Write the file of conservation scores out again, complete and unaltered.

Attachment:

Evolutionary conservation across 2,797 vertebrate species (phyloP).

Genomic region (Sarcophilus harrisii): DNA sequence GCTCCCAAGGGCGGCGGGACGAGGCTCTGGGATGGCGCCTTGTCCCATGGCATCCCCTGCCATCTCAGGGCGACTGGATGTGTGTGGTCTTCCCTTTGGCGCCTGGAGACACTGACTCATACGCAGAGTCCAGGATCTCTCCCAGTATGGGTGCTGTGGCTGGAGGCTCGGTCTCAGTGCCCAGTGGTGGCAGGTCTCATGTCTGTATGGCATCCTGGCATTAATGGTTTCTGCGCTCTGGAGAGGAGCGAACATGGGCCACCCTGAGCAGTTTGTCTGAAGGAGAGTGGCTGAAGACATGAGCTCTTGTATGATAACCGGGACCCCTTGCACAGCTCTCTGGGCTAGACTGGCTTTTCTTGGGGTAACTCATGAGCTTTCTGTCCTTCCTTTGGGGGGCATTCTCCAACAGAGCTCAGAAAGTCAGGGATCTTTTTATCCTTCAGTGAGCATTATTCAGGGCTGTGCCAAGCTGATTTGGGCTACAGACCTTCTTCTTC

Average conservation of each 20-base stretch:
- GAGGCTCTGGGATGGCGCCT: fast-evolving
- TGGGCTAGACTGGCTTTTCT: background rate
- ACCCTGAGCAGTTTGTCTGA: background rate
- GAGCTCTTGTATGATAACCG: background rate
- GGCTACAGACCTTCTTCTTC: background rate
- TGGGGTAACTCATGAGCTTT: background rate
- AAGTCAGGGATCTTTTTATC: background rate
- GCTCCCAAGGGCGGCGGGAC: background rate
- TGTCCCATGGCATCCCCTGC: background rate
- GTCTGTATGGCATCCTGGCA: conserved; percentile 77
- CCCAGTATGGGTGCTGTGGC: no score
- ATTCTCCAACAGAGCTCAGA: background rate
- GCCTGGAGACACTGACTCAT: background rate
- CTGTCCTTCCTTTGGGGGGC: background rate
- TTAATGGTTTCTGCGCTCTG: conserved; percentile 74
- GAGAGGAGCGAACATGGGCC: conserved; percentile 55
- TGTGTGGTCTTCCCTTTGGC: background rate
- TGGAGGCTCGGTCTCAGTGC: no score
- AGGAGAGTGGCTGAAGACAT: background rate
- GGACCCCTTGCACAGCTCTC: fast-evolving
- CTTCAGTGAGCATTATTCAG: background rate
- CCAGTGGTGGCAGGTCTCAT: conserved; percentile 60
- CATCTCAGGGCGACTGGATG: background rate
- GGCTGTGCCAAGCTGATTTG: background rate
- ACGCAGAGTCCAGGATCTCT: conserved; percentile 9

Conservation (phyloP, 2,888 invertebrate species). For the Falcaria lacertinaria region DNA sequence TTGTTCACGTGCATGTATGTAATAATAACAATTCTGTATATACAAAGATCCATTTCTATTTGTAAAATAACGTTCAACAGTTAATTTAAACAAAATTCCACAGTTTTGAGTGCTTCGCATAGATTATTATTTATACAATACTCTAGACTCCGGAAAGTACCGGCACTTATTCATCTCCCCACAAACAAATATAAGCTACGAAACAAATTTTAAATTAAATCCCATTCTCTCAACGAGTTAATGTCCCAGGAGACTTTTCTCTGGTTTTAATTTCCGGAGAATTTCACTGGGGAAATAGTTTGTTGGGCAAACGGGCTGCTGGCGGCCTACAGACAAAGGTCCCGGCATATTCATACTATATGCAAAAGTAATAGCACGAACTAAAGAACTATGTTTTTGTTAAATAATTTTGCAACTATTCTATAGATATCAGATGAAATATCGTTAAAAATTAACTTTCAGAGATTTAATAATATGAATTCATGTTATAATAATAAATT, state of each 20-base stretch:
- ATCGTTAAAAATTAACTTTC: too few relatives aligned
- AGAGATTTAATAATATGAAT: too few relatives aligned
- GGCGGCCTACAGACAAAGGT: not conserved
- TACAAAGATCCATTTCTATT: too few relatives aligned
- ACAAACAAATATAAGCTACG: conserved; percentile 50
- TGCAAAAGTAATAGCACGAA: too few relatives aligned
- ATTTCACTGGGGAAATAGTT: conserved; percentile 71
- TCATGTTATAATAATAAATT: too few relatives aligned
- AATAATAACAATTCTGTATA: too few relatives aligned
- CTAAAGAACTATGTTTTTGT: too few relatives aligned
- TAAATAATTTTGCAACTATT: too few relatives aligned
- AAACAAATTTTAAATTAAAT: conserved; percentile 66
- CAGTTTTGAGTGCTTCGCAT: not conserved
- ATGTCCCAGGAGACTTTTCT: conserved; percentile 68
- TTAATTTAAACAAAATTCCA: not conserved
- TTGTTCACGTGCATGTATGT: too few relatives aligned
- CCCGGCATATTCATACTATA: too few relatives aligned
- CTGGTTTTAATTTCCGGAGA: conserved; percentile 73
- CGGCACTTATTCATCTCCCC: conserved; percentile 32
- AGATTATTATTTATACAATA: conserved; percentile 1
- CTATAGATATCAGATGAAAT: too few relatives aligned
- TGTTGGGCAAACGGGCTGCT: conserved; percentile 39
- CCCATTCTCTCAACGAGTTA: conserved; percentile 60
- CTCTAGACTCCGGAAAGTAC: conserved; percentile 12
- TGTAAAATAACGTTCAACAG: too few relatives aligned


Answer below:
Evolutionary conservation across 2,797 vertebrate species (phyloP).

Genomic region (Sarcophilus harrisii): DNA sequence GCTCCCAAGGGCGGCGGGACGAGGCTCTGGGATGGCGCCTTGTCCCATGGCATCCCCTGCCATCTCAGGGCGACTGGATGTGTGTGGTCTTCCCTTTGGCGCCTGGAGACACTGACTCATACGCAGAGTCCAGGATCTCTCCCAGTATGGGTGCTGTGGCTGGAGGCTCGGTCTCAGTGCCCAGTGGTGGCAGGTCTCATGTCTGTATGGCATCCTGGCATTAATGGTTTCTGCGCTCTGGAGAGGAGCGAACATGGGCCACCCTGAGCAGTTTGTCTGAAGGAGAGTGGCTGAAGACATGAGCTCTTGTATGATAACCGGGACCCCTTGCACAGCTCTCTGGGCTAGACTGGCTTTTCTTGGGGTAACTCATGAGCTTTCTGTCCTTCCTTTGGGGGGCATTCTCCAACAGAGCTCAGAAAGTCAGGGATCTTTTTATCCTTCAGTGAGCATTATTCAGGGCTGTGCCAAGCTGATTTGGGCTACAGACCTTCTTCTTC

Average conservation of each 20-base stretch:
- GAGGCTCTGGGATGGCGCCT: fast-evolving
- TGGGCTAGACTGGCTTTTCT: background rate
- ACCCTGAGCAGTTTGTCTGA: background rate
- GAGCTCTTGTATGATAACCG: background rate
- GGCTACAGACCTTCTTCTTC: background rate
- TGGGGTAACTCATGAGCTTT: background rate
- AAGTCAGGGATCTTTTTATC: background rate
- GCTCCCAAGGGCGGCGGGAC: background rate
- TGTCCCATGGCATCCCCTGC: background rate
- GTCTGTATGGCATCCTGGCA: conserved; percentile 77
- CCCAGTATGGGTGCTGTGGC: no score
- ATTCTCCAACAGAGCTCAGA: background rate
- GCCTGGAGACACTGACTCAT: background rate
- CTGTCCTTCCTTTGGGGGGC: background rate
- TTAATGGTTTCTGCGCTCTG: conserved; percentile 74
- GAGAGGAGCGAACATGGGCC: conserved; percentile 55
- TGTGTGGTCTTCCCTTTGGC: background rate
- TGGAGGCTCGGTCTCAGTGC: no score
- AGGAGAGTGGCTGAAGACAT: background rate
- GGACCCCTTGCACAGCTCTC: fast-evolving
- CTTCAGTGAGCATTATTCAG: background rate
- CCAGTGGTGGCAGGTCTCAT: conserved; percentile 60
- CATCTCAGGGCGACTGGATG: background rate
- GGCTGTGCCAAGCTGATTTG: background rate
- ACGCAGAGTCCAGGATCTCT: conserved; percentile 9

Conservation (phyloP, 2,888 invertebrate species). For the Falcaria lacertinaria region DNA sequence TTGTTCACGTGCATGTATGTAATAATAACAATTCTGTATATACAAAGATCCATTTCTATTTGTAAAATAACGTTCAACAGTTAATTTAAACAAAATTCCACAGTTTTGAGTGCTTCGCATAGATTATTATTTATACAATACTCTAGACTCCGGAAAGTACCGGCACTTATTCATCTCCCCACAAACAAATATAAGCTACGAAACAAATTTTAAATTAAATCCCATTCTCTCAACGAGTTAATGTCCCAGGAGACTTTTCTCTGGTTTTAATTTCCGGAGAATTTCACTGGGGAAATAGTTTGTTGGGCAAACGGGCTGCTGGCGGCCTACAGACAAAGGTCCCGGCATATTCATACTATATGCAAAAGTAATAGCACGAACTAAAGAACTATGTTTTTGTTAAATAATTTTGCAACTATTCTATAGATATCAGATGAAATATCGTTAAAAATTAACTTTCAGAGATTTAATAATATGAATTCATGTTATAATAATAAATT, state of each 20-base stretch:
- ATCGTTAAAAATTAACTTTC: too few relatives aligned
- AGAGATTTAATAATATGAAT: too few relatives aligned
- GGCGGCCTACAGACAAAGGT: not conserved
- TACAAAGATCCATTTCTATT: too few relatives aligned
- ACAAACAAATATAAGCTACG: conserved; percentile 50
- TGCAAAAGTAATAGCACGAA: too few relatives aligned
- ATTTCACTGGGGAAATAGTT: conserved; percentile 71
- TCATGTTATAATAATAAATT: too few relatives aligned
- AATAATAACAATTCTGTATA: too few relatives aligned
- CTAAAGAACTATGTTTTTGT: too few relatives aligned
- TAAATAATTTTGCAACTATT: too few relatives aligned
- AAACAAATTTTAAATTAAAT: conserved; percentile 66
- CAGTTTTGAGTGCTTCGCAT: not conserved
- ATGTCCCAGGAGACTTTTCT: conserved; percentile 68
- TTAATTTAAACAAAATTCCA: not conserved
- TTGTTCACGTGCATGTATGT: too few relatives aligned
- CCCGGCATATTCATACTATA: too few relatives aligned
- CTGGTTTTAATTTCCGGAGA: conserved; percentile 73
- CGGCACTTATTCATCTCCCC: conserved; percentile 32
- AGATTATTATTTATACAATA: conserved; percentile 1
- CTATAGATATCAGATGAAAT: too few relatives aligned
- TGTTGGGCAAACGGGCTGCT: conserved; percentile 39
- CCCATTCTCTCAACGAGTTA: conserved; percentile 60
- CTCTAGACTCCGGAAAGTAC: conserved; percentile 12
- TGTAAAATAACGTTCAACAG: too few relatives aligned